A COT3 agreement will usually be entered into where an ACAS conciliator has assisted an employer and employee to negotiate the terms of a settlement. This is often, but not always, used in the context of employment tribunal litigation.

The form used by conciliators to record the settlement is a COT3, in which the agreed terms are set out and signed by the parties.

The parties must consider the terms of the settlement that they want to reach through ACAS. These terms might include payment of a sum of money, withdrawal of proceedings and an agreement not to raise further claims against the employer.

Often, the employer will also insist on confidentiality provisions in the COT3. Confidentiality provisions will likely cover the terms and existence of the COT3 agreement itself, but might also extend to reiterate the employee’s confidentiality obligations under the contract of employment.

The question which was raised in Duchy Farm Kennels v Steels was whether an employer can avoid paying out under a settlement agreement if the employee breaches the confidentiality provisions.

In this case, the COT3 agreement included express confidentiality provisions. The employer alleged that the former employee had breached those confidentiality obligations and therefore stopped any further staged payments under the COT3. The employee sued the employer for his payments.

The High Court agreed with the County Court that it was not possible for the employer to cease payments, even if the employee had breached the confidentiality clause. This was because the confidentiality clause was not expressed to be a condition of payment.

The County Court had rightly held that the confidentiality clause in the COT3 was “boilerplate” – it was of a standard nature and did not relate to the substantive parts of the agreement. Therefore it wasn’t a condition of the agreement and did not entitle the employer to cease payment.

The High Court noted that a confidentiality clause could be expressly made a condition of a COT3, particularly if confidentiality was the significant benefit that the employer got under the settlement (rather than avoiding a tribunal claim), although labelling the term a ‘condition’ would not automatically make it one.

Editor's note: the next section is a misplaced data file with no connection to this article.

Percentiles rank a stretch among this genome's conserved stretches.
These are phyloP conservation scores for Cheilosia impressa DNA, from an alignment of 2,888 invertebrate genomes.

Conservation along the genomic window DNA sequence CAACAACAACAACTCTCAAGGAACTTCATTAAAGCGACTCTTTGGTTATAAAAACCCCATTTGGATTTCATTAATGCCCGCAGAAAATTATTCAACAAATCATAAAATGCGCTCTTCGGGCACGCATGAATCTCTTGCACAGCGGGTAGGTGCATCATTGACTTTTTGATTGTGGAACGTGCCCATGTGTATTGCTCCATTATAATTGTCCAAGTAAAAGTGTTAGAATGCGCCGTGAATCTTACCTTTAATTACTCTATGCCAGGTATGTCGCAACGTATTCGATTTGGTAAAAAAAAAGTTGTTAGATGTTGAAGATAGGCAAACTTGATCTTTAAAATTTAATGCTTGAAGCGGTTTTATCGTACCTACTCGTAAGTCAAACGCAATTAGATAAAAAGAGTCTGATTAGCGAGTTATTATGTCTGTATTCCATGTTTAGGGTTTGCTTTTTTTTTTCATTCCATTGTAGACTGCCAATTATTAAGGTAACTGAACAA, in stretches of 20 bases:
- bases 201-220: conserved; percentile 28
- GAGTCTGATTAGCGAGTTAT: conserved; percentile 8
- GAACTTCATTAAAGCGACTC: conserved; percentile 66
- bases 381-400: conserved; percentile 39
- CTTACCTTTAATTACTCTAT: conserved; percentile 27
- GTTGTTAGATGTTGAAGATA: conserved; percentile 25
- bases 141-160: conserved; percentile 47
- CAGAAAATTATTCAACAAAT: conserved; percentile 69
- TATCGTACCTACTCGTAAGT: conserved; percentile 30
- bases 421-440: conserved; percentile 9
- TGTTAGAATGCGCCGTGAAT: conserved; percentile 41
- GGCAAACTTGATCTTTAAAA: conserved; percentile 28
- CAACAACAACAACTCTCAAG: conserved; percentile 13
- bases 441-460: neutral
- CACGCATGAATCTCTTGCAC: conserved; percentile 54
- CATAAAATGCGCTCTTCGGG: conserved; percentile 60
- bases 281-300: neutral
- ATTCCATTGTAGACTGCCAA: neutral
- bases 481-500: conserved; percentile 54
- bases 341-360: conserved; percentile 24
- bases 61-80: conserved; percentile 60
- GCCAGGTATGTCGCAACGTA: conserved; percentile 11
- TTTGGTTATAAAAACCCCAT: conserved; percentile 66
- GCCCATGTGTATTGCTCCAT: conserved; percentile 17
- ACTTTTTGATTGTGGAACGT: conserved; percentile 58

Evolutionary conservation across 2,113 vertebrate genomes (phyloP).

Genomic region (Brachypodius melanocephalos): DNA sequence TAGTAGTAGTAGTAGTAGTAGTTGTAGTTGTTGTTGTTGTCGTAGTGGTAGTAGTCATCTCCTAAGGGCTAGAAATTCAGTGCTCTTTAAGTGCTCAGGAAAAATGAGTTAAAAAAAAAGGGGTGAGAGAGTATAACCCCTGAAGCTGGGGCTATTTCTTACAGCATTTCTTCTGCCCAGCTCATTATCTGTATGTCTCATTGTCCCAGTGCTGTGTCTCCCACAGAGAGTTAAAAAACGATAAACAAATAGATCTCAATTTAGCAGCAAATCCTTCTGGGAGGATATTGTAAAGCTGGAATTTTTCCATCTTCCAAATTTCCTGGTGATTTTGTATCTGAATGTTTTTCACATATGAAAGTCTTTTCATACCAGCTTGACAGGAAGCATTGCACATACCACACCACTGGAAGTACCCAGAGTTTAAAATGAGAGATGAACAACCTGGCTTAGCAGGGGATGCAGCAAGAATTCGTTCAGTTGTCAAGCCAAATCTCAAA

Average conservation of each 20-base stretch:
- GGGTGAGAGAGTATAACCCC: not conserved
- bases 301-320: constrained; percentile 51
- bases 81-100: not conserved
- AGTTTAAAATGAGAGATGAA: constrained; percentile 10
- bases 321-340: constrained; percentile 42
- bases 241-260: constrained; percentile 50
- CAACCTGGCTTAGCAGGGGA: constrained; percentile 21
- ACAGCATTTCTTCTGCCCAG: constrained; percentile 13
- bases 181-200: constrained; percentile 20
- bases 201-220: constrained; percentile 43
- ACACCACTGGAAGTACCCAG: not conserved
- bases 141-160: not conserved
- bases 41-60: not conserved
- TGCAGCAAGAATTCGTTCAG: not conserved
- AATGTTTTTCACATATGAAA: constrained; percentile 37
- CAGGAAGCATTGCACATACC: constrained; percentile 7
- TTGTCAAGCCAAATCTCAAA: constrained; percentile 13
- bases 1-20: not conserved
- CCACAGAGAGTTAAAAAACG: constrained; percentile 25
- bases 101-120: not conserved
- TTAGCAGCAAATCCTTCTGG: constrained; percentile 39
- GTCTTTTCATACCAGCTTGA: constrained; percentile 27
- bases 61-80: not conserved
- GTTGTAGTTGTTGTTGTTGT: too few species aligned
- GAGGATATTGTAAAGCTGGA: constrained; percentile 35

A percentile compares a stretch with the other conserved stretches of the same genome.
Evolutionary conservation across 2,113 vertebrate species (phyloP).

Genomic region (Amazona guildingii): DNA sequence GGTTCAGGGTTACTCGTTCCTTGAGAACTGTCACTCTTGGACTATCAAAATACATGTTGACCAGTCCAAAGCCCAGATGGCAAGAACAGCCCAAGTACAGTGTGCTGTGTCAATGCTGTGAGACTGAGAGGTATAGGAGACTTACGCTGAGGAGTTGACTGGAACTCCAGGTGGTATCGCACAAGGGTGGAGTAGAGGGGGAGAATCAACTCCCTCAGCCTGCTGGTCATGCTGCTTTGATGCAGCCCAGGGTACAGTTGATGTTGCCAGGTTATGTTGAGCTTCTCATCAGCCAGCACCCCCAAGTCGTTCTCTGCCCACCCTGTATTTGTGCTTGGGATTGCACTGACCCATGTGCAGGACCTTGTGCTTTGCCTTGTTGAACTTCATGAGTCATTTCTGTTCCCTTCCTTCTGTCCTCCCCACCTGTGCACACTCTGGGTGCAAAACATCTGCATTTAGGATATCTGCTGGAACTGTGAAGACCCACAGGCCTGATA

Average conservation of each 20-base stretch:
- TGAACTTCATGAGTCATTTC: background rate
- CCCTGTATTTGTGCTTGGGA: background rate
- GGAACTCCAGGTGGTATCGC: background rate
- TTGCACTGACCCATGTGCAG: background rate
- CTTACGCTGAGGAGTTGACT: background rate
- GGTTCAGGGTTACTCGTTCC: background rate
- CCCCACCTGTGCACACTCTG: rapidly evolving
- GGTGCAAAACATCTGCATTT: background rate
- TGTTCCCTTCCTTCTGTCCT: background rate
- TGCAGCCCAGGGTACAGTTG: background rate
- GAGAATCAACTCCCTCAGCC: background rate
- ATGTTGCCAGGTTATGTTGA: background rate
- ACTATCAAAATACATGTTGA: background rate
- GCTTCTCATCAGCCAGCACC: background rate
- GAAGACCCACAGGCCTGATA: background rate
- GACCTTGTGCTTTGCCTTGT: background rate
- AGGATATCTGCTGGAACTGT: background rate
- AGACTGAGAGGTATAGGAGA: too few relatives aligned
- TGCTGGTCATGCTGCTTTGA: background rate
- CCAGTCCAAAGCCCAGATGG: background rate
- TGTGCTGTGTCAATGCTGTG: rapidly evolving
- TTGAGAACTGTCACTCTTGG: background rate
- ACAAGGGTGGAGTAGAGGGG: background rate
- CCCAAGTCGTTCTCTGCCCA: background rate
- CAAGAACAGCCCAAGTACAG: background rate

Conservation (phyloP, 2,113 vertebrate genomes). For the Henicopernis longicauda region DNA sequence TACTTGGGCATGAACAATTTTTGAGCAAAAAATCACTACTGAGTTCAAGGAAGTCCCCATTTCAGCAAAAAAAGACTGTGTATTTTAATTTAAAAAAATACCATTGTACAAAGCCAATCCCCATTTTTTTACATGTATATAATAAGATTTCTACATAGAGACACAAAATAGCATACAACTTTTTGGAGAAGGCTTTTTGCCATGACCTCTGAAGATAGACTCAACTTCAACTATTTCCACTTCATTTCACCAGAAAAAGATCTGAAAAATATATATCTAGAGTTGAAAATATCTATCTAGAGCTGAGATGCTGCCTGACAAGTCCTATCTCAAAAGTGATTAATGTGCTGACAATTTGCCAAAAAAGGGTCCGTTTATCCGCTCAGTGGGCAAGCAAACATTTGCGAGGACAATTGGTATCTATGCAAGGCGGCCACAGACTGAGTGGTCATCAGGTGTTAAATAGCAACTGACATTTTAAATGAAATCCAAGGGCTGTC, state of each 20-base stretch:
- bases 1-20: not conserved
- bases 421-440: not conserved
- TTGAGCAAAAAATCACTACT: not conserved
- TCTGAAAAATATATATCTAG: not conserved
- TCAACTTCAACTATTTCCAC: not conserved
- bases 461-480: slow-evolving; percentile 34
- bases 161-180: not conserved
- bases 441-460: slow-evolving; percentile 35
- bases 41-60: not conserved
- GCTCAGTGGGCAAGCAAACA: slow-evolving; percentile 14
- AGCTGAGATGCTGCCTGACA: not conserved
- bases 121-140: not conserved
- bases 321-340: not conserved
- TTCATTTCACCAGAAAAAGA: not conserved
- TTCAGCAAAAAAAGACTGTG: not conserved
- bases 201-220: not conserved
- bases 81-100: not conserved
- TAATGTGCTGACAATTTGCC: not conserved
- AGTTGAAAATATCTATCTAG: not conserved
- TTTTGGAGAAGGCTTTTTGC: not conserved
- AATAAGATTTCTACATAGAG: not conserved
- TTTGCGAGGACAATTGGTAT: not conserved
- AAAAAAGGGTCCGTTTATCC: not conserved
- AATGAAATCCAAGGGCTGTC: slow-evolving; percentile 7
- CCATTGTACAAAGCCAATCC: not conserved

In this case, the dispute was of a fairly standard nature, there was no significant commercial risk to the employer of a breach of confidentiality. To treat the confidentiality provision as a condition of payment in this case would not have led to a reasonable result.

This case serves to remind employers to ensure that the terms of a COT3 agreement are properly recorded and the employer has thought about what conditions it wishes to attach to payment of any settlement sums. Simply labelling a confidentiality provision as a condition, may not be enough. The employer must think about the commercial risks it may face if the employee does breach confidentiality. If this risk is significant, it may be possible to cease payment of any settlement sums if the employee has breached those terms. Alternatively, the employer could make specific provision for damages in the event of a confidentiality breach.

If you would like any further information, please contact Kathryn Moorhouse on 0113 280 2231 or kathryn.moorhouse@luptonfawcett.law or another member of the employment law team.

Please note this information is provided by way of example and may not be complete and is certainly not intended to constitute legal advice. You should take bespoke advice for your circumstances.

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